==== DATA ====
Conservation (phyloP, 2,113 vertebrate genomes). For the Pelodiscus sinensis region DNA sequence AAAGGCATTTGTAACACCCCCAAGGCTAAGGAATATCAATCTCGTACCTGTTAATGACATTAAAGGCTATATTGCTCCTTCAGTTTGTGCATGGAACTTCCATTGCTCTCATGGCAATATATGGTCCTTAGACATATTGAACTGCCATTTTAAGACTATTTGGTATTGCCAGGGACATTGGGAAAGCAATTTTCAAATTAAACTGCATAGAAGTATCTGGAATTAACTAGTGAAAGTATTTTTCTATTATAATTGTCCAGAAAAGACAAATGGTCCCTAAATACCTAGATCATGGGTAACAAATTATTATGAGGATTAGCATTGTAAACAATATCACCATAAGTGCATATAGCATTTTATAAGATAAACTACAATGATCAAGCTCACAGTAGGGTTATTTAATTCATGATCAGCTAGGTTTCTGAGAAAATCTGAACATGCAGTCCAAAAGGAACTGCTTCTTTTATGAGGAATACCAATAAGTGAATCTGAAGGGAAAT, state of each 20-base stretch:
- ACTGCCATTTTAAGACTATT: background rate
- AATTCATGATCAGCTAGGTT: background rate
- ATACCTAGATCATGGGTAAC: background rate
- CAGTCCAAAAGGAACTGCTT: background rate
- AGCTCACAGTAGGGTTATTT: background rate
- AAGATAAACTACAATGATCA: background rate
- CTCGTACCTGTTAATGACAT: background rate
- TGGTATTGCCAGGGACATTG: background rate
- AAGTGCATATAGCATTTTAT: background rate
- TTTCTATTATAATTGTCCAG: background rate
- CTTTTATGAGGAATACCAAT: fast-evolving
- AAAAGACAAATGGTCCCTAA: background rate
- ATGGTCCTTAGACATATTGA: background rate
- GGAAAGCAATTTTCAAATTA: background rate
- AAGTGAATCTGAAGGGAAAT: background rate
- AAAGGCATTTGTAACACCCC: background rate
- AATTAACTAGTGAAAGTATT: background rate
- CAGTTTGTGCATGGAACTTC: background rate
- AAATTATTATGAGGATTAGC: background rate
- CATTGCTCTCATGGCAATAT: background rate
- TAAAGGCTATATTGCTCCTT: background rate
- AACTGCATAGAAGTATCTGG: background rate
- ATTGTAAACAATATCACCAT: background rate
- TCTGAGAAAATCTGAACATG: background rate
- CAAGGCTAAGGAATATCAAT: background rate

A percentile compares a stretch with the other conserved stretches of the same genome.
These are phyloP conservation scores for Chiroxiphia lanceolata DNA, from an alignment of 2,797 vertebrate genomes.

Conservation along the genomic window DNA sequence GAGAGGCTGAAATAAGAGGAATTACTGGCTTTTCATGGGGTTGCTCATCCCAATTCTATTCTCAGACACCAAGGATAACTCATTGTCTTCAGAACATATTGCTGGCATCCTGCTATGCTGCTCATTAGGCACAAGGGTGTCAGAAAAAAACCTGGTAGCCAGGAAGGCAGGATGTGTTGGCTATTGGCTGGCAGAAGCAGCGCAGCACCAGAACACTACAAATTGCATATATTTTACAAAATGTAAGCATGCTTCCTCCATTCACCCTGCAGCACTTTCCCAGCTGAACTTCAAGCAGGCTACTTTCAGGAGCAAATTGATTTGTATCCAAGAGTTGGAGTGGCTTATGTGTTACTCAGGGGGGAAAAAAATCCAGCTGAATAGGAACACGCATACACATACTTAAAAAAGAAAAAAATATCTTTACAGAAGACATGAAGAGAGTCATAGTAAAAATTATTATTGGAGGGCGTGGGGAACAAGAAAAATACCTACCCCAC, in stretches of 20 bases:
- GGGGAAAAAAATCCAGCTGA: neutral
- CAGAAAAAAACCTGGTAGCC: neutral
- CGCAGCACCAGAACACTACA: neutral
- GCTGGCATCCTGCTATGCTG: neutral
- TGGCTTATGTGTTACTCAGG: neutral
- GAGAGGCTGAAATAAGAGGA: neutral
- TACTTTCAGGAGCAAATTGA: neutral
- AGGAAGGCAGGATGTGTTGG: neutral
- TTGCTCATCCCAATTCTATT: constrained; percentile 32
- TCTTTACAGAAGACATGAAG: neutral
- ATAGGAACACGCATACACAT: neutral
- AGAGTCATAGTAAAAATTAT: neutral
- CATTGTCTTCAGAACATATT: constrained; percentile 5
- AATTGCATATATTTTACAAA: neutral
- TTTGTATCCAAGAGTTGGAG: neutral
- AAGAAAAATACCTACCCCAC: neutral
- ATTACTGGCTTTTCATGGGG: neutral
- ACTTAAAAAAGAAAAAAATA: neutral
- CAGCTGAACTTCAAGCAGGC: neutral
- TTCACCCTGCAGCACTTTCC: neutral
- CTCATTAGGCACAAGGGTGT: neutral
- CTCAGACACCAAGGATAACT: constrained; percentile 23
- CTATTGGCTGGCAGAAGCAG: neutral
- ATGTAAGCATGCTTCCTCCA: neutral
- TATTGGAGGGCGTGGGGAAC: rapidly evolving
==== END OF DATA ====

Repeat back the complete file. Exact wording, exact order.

Conservation (phyloP, 2,113 vertebrate genomes). For the Pelodiscus sinensis region DNA sequence AAAGGCATTTGTAACACCCCCAAGGCTAAGGAATATCAATCTCGTACCTGTTAATGACATTAAAGGCTATATTGCTCCTTCAGTTTGTGCATGGAACTTCCATTGCTCTCATGGCAATATATGGTCCTTAGACATATTGAACTGCCATTTTAAGACTATTTGGTATTGCCAGGGACATTGGGAAAGCAATTTTCAAATTAAACTGCATAGAAGTATCTGGAATTAACTAGTGAAAGTATTTTTCTATTATAATTGTCCAGAAAAGACAAATGGTCCCTAAATACCTAGATCATGGGTAACAAATTATTATGAGGATTAGCATTGTAAACAATATCACCATAAGTGCATATAGCATTTTATAAGATAAACTACAATGATCAAGCTCACAGTAGGGTTATTTAATTCATGATCAGCTAGGTTTCTGAGAAAATCTGAACATGCAGTCCAAAAGGAACTGCTTCTTTTATGAGGAATACCAATAAGTGAATCTGAAGGGAAAT, state of each 20-base stretch:
- ACTGCCATTTTAAGACTATT: background rate
- AATTCATGATCAGCTAGGTT: background rate
- ATACCTAGATCATGGGTAAC: background rate
- CAGTCCAAAAGGAACTGCTT: background rate
- AGCTCACAGTAGGGTTATTT: background rate
- AAGATAAACTACAATGATCA: background rate
- CTCGTACCTGTTAATGACAT: background rate
- TGGTATTGCCAGGGACATTG: background rate
- AAGTGCATATAGCATTTTAT: background rate
- TTTCTATTATAATTGTCCAG: background rate
- CTTTTATGAGGAATACCAAT: fast-evolving
- AAAAGACAAATGGTCCCTAA: background rate
- ATGGTCCTTAGACATATTGA: background rate
- GGAAAGCAATTTTCAAATTA: background rate
- AAGTGAATCTGAAGGGAAAT: background rate
- AAAGGCATTTGTAACACCCC: background rate
- AATTAACTAGTGAAAGTATT: background rate
- CAGTTTGTGCATGGAACTTC: background rate
- AAATTATTATGAGGATTAGC: background rate
- CATTGCTCTCATGGCAATAT: background rate
- TAAAGGCTATATTGCTCCTT: background rate
- AACTGCATAGAAGTATCTGG: background rate
- ATTGTAAACAATATCACCAT: background rate
- TCTGAGAAAATCTGAACATG: background rate
- CAAGGCTAAGGAATATCAAT: background rate

A percentile compares a stretch with the other conserved stretches of the same genome.
These are phyloP conservation scores for Chiroxiphia lanceolata DNA, from an alignment of 2,797 vertebrate genomes.

Conservation along the genomic window DNA sequence GAGAGGCTGAAATAAGAGGAATTACTGGCTTTTCATGGGGTTGCTCATCCCAATTCTATTCTCAGACACCAAGGATAACTCATTGTCTTCAGAACATATTGCTGGCATCCTGCTATGCTGCTCATTAGGCACAAGGGTGTCAGAAAAAAACCTGGTAGCCAGGAAGGCAGGATGTGTTGGCTATTGGCTGGCAGAAGCAGCGCAGCACCAGAACACTACAAATTGCATATATTTTACAAAATGTAAGCATGCTTCCTCCATTCACCCTGCAGCACTTTCCCAGCTGAACTTCAAGCAGGCTACTTTCAGGAGCAAATTGATTTGTATCCAAGAGTTGGAGTGGCTTATGTGTTACTCAGGGGGGAAAAAAATCCAGCTGAATAGGAACACGCATACACATACTTAAAAAAGAAAAAAATATCTTTACAGAAGACATGAAGAGAGTCATAGTAAAAATTATTATTGGAGGGCGTGGGGAACAAGAAAAATACCTACCCCAC, in stretches of 20 bases:
- GGGGAAAAAAATCCAGCTGA: neutral
- CAGAAAAAAACCTGGTAGCC: neutral
- CGCAGCACCAGAACACTACA: neutral
- GCTGGCATCCTGCTATGCTG: neutral
- TGGCTTATGTGTTACTCAGG: neutral
- GAGAGGCTGAAATAAGAGGA: neutral
- TACTTTCAGGAGCAAATTGA: neutral
- AGGAAGGCAGGATGTGTTGG: neutral
- TTGCTCATCCCAATTCTATT: constrained; percentile 32
- TCTTTACAGAAGACATGAAG: neutral
- ATAGGAACACGCATACACAT: neutral
- AGAGTCATAGTAAAAATTAT: neutral
- CATTGTCTTCAGAACATATT: constrained; percentile 5
- AATTGCATATATTTTACAAA: neutral
- TTTGTATCCAAGAGTTGGAG: neutral
- AAGAAAAATACCTACCCCAC: neutral
- ATTACTGGCTTTTCATGGGG: neutral
- ACTTAAAAAAGAAAAAAATA: neutral
- CAGCTGAACTTCAAGCAGGC: neutral
- TTCACCCTGCAGCACTTTCC: neutral
- CTCATTAGGCACAAGGGTGT: neutral
- CTCAGACACCAAGGATAACT: constrained; percentile 23
- CTATTGGCTGGCAGAAGCAG: neutral
- ATGTAAGCATGCTTCCTCCA: neutral
- TATTGGAGGGCGTGGGGAAC: rapidly evolving